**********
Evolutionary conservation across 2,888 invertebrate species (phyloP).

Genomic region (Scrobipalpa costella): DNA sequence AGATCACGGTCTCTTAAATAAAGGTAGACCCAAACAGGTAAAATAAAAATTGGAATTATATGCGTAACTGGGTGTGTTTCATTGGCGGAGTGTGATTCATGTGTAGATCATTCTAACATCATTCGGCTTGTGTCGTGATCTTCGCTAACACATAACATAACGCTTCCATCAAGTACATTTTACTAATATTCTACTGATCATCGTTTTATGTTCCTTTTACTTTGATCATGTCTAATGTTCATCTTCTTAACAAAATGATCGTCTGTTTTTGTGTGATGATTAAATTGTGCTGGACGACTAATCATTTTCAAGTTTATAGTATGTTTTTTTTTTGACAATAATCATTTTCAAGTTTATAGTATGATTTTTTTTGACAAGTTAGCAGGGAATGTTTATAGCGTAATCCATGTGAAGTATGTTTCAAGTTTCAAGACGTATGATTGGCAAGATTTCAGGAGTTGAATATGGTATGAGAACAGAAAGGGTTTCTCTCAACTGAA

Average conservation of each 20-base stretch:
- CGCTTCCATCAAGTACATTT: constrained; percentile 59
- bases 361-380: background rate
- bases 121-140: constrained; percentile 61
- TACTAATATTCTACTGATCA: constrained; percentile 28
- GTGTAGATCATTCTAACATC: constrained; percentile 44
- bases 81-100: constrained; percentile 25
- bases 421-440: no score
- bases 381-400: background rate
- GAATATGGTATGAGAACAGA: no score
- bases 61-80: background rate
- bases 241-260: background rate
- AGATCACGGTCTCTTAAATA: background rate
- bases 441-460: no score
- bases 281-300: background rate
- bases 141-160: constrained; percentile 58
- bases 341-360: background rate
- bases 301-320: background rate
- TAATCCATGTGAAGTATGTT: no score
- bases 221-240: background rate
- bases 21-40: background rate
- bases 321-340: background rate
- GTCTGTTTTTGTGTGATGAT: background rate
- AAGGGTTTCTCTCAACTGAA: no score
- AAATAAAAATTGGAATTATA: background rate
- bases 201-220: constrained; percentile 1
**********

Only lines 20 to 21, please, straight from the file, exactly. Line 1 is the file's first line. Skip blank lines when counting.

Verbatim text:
- bases 301-320: background rate
- TAATCCATGTGAAGTATGTT: no score